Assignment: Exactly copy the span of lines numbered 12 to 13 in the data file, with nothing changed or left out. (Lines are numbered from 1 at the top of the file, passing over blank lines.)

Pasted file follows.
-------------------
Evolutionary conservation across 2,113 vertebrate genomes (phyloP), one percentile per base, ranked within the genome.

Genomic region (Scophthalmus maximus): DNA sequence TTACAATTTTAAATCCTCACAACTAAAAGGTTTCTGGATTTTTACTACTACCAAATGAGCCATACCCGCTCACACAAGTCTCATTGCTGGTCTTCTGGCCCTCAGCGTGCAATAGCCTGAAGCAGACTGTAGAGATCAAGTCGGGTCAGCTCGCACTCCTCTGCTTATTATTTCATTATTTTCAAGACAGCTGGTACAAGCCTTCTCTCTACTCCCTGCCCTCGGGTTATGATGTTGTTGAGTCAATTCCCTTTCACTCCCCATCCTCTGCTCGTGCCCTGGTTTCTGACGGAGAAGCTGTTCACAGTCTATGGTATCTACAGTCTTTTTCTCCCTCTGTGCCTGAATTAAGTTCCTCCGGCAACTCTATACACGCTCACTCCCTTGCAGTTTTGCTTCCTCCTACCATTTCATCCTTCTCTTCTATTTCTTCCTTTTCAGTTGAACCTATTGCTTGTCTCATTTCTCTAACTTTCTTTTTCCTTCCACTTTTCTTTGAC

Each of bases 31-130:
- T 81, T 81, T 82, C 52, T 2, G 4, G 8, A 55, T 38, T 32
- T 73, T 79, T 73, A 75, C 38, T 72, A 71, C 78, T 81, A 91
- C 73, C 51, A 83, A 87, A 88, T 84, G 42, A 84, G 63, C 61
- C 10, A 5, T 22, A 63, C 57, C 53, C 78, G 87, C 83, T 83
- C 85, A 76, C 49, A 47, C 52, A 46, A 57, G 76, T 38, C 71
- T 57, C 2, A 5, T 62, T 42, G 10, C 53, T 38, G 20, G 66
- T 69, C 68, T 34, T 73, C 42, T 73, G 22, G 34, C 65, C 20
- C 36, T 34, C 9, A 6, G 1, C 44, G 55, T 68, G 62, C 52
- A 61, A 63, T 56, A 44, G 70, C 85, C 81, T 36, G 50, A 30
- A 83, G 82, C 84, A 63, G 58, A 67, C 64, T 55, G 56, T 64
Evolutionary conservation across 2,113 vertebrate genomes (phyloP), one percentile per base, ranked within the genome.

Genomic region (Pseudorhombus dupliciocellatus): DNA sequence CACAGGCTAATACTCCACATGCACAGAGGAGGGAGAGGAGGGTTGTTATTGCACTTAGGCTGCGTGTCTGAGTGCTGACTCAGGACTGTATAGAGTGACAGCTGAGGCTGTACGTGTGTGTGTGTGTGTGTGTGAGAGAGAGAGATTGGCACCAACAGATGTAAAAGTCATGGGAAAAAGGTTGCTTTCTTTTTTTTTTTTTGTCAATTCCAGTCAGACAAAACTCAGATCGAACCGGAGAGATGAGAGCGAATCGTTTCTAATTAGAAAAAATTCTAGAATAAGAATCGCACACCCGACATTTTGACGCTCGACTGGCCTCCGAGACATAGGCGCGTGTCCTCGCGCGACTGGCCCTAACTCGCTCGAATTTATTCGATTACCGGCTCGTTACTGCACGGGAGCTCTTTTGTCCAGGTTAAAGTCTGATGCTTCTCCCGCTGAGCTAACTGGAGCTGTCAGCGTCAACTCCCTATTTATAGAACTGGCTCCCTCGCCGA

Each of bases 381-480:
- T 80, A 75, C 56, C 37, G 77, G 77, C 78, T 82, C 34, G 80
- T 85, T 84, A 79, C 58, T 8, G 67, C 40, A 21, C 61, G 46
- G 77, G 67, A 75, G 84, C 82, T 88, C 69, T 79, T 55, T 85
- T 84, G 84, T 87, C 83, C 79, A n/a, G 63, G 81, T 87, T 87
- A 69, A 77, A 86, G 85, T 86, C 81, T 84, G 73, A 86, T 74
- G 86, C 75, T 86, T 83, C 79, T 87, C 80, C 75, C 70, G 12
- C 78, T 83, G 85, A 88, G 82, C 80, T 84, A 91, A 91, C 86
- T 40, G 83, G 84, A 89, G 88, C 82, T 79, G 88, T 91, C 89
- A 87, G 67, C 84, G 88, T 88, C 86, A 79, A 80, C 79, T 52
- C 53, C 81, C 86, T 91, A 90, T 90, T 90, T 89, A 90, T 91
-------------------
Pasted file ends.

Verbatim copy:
- A 61, A 63, T 56, A 44, G 70, C 85, C 81, T 36, G 50, A 30
- A 83, G 82, C 84, A 63, G 58, A 67, C 64, T 55, G 56, T 64